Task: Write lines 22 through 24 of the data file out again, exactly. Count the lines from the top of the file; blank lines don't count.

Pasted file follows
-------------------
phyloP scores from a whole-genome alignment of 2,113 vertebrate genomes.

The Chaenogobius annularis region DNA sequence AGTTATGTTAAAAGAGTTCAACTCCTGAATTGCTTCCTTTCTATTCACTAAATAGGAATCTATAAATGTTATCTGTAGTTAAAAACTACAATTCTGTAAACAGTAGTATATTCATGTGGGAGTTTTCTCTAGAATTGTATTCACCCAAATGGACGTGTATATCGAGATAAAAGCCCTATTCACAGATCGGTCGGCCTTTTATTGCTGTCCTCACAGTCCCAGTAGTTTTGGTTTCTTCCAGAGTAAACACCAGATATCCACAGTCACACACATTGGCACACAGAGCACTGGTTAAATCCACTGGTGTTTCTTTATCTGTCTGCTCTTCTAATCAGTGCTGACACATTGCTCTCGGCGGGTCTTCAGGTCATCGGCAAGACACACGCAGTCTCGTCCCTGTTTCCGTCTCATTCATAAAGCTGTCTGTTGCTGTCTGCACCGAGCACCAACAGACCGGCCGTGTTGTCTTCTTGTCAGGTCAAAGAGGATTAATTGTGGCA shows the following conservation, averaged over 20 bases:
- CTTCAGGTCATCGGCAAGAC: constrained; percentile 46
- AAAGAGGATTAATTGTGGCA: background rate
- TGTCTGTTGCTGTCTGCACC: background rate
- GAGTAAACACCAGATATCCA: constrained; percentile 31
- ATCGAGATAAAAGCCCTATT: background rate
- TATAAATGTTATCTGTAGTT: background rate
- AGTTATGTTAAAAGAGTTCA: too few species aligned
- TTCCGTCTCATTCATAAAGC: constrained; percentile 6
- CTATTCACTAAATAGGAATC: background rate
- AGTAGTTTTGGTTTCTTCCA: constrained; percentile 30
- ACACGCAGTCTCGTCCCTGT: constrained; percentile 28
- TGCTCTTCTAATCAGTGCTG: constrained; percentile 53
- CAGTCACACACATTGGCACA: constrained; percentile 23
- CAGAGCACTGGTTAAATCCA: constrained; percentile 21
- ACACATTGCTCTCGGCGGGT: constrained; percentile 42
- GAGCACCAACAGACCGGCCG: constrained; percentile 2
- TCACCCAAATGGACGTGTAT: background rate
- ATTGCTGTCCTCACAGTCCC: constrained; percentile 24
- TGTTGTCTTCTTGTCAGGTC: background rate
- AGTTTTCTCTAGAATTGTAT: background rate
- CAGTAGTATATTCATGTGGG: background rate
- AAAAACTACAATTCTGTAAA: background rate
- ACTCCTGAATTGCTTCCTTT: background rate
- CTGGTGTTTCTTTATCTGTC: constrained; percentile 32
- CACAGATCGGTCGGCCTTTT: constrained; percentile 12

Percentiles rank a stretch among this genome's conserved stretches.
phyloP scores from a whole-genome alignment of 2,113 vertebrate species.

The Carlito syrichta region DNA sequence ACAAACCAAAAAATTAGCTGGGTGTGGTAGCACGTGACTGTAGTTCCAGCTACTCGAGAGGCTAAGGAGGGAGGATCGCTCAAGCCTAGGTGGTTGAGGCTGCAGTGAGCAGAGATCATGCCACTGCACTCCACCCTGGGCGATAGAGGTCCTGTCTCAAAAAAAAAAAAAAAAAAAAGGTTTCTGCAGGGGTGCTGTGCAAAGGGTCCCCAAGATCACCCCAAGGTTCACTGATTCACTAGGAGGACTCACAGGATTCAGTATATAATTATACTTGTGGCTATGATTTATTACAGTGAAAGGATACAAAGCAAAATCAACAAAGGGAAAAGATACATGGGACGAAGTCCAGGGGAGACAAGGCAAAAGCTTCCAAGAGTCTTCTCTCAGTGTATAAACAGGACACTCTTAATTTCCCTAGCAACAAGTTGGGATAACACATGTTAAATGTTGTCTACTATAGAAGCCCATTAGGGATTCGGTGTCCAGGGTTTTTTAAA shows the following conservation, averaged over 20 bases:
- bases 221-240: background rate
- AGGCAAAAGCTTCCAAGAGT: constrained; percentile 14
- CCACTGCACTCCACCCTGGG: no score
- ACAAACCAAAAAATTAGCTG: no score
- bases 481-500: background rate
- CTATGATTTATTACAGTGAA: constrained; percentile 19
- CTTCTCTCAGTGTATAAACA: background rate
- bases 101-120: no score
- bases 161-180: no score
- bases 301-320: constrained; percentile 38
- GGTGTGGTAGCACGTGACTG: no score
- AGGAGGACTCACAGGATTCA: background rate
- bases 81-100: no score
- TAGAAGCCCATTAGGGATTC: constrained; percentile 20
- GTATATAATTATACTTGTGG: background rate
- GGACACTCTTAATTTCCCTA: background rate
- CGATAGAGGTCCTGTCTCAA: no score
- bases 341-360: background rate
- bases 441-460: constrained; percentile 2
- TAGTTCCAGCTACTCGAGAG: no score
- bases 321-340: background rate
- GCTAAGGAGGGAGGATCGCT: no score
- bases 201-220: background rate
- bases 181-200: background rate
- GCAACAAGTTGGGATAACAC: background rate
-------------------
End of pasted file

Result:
- AGTTTTCTCTAGAATTGTAT: background rate
- CAGTAGTATATTCATGTGGG: background rate
- AAAAACTACAATTCTGTAAA: background rate